Economic Bellwhether Alcoa Is Expected to Post a Small Profit


Aluminum giant Alcoa (AA) is expected to report a small quarterly profit when it unofficially kicks off earnings season after Monday's closing bell, but the sluggish pace of global economic growth could weigh on the Dow component's results all year.

With its products used in everything from aerospace to vinyl siding, Alcoa is seen as a bellwether for broader economic activity. That's why it's somewhat reassuring that analysts, on average, expect the company to post first-quarter earnings of 10 cents a share, according to data from Thomson Reuters.

Worry Over Aluminum Prices

The figure is a big improvement from last year's deep loss of 59 cents. (The aluminum company missed the Street's estimate by a nickel a share last quarter.)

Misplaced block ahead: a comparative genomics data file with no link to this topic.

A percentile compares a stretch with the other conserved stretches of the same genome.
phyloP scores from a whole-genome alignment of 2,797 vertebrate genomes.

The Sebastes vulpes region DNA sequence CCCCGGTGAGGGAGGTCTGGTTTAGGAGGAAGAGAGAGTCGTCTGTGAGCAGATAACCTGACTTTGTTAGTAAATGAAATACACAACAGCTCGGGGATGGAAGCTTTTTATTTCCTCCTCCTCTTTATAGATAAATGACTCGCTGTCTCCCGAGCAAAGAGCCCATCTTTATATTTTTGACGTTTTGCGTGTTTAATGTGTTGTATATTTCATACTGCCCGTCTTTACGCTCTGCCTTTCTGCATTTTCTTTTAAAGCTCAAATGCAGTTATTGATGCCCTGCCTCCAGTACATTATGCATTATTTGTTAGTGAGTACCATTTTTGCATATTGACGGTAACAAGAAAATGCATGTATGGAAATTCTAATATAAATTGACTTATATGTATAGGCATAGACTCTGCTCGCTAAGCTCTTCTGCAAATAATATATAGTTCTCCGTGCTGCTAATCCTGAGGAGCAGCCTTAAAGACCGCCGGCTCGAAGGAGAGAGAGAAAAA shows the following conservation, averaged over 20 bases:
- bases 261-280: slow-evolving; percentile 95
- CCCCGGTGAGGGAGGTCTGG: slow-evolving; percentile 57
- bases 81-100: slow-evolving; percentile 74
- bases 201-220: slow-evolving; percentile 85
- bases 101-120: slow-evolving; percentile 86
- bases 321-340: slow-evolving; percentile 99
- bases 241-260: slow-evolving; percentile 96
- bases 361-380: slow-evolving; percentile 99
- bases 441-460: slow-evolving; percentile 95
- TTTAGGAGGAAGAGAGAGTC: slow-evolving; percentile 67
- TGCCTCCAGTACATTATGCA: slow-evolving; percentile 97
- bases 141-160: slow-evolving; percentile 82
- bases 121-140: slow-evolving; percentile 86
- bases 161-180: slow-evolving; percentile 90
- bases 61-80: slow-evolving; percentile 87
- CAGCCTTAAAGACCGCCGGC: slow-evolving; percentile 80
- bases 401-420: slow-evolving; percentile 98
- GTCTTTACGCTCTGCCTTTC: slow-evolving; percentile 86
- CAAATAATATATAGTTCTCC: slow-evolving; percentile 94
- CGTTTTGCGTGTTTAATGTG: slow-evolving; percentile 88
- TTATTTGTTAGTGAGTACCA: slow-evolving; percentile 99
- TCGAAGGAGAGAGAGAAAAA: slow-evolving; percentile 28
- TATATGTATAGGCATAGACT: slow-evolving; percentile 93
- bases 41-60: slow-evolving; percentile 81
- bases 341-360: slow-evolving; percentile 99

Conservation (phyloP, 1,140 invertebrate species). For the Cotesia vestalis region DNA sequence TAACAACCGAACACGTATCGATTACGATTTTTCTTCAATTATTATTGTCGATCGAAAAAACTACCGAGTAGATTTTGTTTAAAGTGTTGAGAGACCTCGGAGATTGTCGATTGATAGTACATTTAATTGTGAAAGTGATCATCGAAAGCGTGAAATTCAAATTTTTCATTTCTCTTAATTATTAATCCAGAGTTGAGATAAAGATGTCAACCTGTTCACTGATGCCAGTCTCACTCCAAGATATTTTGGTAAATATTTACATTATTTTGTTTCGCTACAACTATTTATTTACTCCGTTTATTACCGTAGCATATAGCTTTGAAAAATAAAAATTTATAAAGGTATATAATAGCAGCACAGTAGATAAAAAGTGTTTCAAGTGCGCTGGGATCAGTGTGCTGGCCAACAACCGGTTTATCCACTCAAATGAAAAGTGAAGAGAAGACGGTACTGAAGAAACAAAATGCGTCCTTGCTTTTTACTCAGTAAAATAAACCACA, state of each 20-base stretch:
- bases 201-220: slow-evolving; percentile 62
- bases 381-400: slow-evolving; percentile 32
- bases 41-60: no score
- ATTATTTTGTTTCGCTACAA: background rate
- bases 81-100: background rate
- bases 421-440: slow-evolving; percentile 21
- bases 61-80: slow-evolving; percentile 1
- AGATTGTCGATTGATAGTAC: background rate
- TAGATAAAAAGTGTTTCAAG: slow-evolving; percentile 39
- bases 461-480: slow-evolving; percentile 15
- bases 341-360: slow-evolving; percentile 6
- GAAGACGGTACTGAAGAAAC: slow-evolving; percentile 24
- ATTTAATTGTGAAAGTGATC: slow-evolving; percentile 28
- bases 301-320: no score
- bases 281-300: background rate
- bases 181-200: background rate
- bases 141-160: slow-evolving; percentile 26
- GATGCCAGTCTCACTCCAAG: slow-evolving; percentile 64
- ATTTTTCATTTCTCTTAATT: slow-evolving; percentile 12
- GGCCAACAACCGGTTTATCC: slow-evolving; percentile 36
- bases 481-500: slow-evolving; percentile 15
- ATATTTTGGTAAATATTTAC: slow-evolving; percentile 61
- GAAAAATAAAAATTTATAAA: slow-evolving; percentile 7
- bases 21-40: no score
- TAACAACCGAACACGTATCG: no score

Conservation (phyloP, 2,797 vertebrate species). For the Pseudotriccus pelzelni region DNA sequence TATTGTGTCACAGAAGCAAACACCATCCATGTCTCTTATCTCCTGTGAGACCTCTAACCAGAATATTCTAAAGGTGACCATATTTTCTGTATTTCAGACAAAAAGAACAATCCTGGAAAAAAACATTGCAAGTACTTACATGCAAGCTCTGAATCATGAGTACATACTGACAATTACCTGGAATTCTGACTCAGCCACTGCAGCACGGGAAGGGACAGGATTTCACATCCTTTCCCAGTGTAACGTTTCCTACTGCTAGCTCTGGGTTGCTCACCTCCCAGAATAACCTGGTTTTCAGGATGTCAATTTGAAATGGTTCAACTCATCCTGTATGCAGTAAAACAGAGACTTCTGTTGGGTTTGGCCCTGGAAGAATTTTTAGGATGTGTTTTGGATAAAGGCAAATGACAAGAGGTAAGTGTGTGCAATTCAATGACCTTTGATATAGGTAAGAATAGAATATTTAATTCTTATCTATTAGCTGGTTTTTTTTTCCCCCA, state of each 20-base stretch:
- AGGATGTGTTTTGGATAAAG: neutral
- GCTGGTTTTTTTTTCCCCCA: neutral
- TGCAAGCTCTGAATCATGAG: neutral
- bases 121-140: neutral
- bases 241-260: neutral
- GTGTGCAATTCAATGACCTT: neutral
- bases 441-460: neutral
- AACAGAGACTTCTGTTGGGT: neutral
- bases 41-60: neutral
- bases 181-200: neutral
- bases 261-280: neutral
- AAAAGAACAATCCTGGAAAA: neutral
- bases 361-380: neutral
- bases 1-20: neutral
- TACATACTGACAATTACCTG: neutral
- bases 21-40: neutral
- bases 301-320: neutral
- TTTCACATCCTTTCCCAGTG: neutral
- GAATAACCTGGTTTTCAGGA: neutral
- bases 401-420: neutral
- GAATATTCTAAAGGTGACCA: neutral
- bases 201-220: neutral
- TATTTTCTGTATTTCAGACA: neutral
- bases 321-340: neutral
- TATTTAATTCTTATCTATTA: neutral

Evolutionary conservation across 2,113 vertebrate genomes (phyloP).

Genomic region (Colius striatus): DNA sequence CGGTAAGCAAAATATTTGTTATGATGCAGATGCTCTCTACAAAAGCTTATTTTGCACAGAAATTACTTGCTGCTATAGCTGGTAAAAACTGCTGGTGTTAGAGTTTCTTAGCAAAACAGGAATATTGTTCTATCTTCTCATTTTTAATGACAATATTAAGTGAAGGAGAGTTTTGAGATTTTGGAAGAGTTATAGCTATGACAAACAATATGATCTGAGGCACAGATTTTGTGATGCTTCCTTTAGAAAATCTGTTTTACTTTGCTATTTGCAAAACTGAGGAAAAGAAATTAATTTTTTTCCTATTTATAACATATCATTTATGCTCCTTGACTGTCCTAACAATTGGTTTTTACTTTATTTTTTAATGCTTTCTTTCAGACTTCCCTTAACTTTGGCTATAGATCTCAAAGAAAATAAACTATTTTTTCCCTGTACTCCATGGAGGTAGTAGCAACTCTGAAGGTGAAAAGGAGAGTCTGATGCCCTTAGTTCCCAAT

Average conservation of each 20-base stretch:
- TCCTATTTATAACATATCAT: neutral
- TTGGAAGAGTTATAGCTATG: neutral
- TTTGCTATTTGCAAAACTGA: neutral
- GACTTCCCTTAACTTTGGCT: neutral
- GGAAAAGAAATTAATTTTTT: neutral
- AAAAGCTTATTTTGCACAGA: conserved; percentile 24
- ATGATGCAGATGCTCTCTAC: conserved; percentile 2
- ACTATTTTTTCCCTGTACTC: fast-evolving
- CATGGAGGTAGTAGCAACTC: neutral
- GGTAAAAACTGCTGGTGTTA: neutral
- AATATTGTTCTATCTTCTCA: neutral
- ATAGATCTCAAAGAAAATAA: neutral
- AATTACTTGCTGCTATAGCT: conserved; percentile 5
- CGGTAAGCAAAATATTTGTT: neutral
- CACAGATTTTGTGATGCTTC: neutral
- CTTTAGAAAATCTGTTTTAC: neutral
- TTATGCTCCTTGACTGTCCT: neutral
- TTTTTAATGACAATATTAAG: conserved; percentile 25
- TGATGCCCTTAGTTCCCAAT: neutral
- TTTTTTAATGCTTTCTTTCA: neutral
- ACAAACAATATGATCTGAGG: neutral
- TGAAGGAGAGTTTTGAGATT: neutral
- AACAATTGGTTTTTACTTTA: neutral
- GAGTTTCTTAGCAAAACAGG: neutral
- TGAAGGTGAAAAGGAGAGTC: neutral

Revenue is expected to increase 26% to $5.29 billion, from $4.15 billion in the year-ago quarter, helped by a recovery in aluminum prices. But of more concern is where demand and prices are headed, analysts say. After topping out at $3,380 a tonne in the summer of 2008, aluminum prices have tumbled, then recovered -- but still stand about 30% below that peak and have been essentially unchanged for months.

"During [the first quarter], the price of aluminum started the quarter strong, but declined due to concerns over sovereign debt within the EU, and then strengthened at the end of the quarter on higher demand," says Desjardins Securities analyst John Redstone in a note to clients.

Analysts' Caution

On Friday, analysts at J.P. Morgan (JPM) downgraded shares in Alcoa to neutral, from overweight, citing weak aluminum prices, among other concerns.

"Although Alcoa has taken significant costs out of its business by closing high-cost operations and through additional procurement and productivity savings, we think it will still struggle to generate attractive returns at our strategist's 2011 aluminum price forecast," wrote analyst Michael Gambardella.

Earlier in the week, Deutsche Bank (DB) cut its rating to hold, from buy, amid concern Alcoa's bottom line would be hurt by a series of "one-off" costs.